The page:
Thursday, March 02, 2017
Ind. Decisions - Court of Appeals issues 3 opinion(s) today (and 5 NFP memorandum decision(s))
For publication opinions today (3):
In Central Indiana Podiatry, P.C., Northwest Surgery Center, LLC, d/b/a Foot & Ankle Surgery Center, f/k/a Foot & Ankle Surgery Center, LLC and Anthony E. Miller, D.P.M. v. Barnes & Thornburg, LLP, an 11-page opinion on rehearing, Judge May writes:
We grant rehearing to acknowledge and adopt our Indiana Supreme Court’s holding in Nichols v. Amax Coal Co., 490 N.E.2d 754, 755 (Ind. 1986), reh’g denied, and affirm the trial court’s grant of summary judgment on grounds different than those expressed in our earlier opinion. * * *In Michael R. Pilkington v. Karen A. Pilkington, a 13-page opinion, Sr. Judge Shepard writes:
Conclusion. As there is no evidence creating a genuine issue of material fact from which a reasonable jury could conclude B&T concealed information from the Miller Parties, and as Miller’s contradictory testimony in two different lawsuits cannot create an issue of material fact, we conclude the trial court did not err when it granted summary judgment in favor of B&T. We grant rehearing to acknowledge, adopt, and apply our Indiana Supreme Court’s holding in Nichols; vacate our prior opinion, Podiatry, 62 N.E.3d 440 (Ind. Ct. App. 2016); and affirm the trial court’s grant of summary judgment for B&T.
Bailey, J., concurs.
Crone, J., concurs with separate opinion. [that reads in full] I agree with the granting of rehearing in this case. I write separately to reiterate my concerns about “allowing attorneys to prospectively insulate themselves from liability for future acts of legal malpractice” under Indiana Rule of Professional Conduct 1.8(h), which, in my view, “subverts the very nature of the attorney-client relationship.” Cent. Ind. Podiatry, 62 N.E.3d at 449, 450.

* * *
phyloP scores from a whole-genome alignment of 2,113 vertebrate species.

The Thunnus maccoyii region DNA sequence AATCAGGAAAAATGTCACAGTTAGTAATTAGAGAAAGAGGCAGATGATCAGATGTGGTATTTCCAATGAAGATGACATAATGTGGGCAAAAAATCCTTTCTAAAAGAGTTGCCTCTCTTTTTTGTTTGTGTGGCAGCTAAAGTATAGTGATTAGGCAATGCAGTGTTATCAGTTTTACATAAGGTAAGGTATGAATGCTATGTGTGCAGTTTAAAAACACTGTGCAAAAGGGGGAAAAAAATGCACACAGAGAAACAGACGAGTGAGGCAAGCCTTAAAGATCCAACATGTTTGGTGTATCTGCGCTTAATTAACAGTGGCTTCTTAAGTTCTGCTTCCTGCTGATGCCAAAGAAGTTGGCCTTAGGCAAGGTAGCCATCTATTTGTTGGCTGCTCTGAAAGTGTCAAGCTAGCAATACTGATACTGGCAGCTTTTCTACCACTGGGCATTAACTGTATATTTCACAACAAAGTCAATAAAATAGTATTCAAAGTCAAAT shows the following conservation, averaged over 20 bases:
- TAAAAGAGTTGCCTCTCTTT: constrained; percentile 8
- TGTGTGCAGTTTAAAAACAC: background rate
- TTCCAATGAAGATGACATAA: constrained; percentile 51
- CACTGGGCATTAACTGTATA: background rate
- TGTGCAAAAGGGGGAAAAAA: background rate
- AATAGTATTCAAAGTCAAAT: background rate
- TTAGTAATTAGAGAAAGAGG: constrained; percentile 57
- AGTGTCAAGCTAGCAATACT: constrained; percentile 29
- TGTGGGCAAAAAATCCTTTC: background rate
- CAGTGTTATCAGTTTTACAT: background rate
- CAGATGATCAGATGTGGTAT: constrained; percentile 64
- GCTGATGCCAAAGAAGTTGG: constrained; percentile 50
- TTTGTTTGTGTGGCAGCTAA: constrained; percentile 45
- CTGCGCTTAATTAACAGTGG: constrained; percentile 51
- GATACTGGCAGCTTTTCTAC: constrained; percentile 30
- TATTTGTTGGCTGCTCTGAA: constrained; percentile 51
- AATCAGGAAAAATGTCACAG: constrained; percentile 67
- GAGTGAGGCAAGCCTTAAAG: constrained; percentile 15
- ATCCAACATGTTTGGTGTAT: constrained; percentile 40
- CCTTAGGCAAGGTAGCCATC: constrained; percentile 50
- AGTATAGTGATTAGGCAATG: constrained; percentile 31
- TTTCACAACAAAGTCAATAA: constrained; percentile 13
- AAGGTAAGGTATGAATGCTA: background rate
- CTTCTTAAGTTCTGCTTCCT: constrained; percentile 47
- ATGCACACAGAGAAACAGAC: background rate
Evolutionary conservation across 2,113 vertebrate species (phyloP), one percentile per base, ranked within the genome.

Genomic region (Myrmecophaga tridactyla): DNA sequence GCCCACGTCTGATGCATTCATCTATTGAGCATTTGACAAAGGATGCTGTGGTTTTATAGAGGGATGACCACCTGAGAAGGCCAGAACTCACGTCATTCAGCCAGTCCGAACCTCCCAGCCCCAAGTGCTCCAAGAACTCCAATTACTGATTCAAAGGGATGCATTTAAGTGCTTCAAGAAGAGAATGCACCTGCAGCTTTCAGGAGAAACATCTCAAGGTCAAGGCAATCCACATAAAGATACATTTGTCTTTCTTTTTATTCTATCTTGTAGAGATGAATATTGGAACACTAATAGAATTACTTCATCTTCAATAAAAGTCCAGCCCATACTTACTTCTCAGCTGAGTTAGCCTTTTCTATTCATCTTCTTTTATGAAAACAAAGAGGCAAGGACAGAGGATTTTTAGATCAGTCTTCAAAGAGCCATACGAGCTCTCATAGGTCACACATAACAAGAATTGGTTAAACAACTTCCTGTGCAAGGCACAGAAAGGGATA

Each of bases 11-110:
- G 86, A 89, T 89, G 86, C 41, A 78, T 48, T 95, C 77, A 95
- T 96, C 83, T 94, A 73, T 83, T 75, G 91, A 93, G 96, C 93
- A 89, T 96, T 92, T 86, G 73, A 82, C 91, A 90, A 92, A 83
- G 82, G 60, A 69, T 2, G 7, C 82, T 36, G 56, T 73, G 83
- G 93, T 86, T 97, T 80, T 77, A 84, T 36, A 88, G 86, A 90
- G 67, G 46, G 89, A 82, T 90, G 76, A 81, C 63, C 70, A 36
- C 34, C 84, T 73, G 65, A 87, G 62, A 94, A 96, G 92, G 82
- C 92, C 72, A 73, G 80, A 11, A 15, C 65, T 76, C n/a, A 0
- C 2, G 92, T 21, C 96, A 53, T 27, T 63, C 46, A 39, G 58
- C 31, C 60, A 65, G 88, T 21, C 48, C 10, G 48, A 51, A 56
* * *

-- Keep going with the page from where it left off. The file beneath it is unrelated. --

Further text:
Michael Pilkington sued his stepmother, alleging she breached her duties as trustee of a trust created by her late husband, Michael’s father. The trial court dismissed the complaint with prejudice for lack of subject matter jurisdiction. We conclude that the court has authority to adjudicate Michael’s complaint, and reverse. * * *In Larenda Jones v. State of Indiana, a 15-page opinion, Judge Mathias writes:
The trial court did err in dismissing the complaint with prejudice. This cause is remanded for further proceedings on whether Michael’s beneficiary interest in the trust survived the bankruptcy. In all other respects, the trial court’s decision is affirmed without prejudice to Michael refiling his complaint once the dispositive question regarding his remainder interest has been decided.
Larenda Jones (“Jones”) appeals the order of the Marion Superior Court revoking her placement in community correction and sentencing her to serve the remainder of her executed sentence at the Department of Corrections (“DOC”). On appeal, Jones presents two issues, which we reorder and restate as: (1) whether the trial court erred by failing to inform Jones of her release date, and (2) whether the trial court denied Jones the right to speak in allocution. Concluding that the trial court did not err in failing to inform Jones of her release date but that the trial court did err by refusing to let Jones speak in allocution, we reverse and remand. * * *NFP civil decisions today (3):
Pyle, J., concurs.
Baker, J., concurs with a separate opinion. [that begins on p. 14] I fully concur with the majority opinion. I write separately to urge our Supreme Court to revisit its interpretation of the right of allocution as codified in Indiana Code section 35-38-1-5. For two reasons, I believe that a broader interpretation of “sentencing” would be the best practice. First, the right of allocution, in my view, is a fundamental right of every criminal defendant who faces a potential loss of freedom. Furthermore, every trial judge who is about to order said loss of freedom is aided when a defendant is permitted to explain to the court the potential consequences of a prison term. This is no less true in the context of a revocation of probation than it is in the context of the original pronouncement of the defendant’s sentence. I believe that a broader interpretation of “sentencing” should encompass probation revocation proceedings so that this fundamental right is secure during each point in time when the defendant faces a loss of freedom.
Second, I believe that a consistent rule will be easier for trial judges to manage. * * * For these two reasons, I hope that our Supreme Court will revisit this issue, holding that Indiana Code section 35-38-1-5 does, in fact, apply to probation revocation proceedings.
NFP juvenile and criminal decisions today (2):
Posted by Marcia Oddi on March 2, 2017 12:46 PM
Posted to Ind. App.Ct. Decisions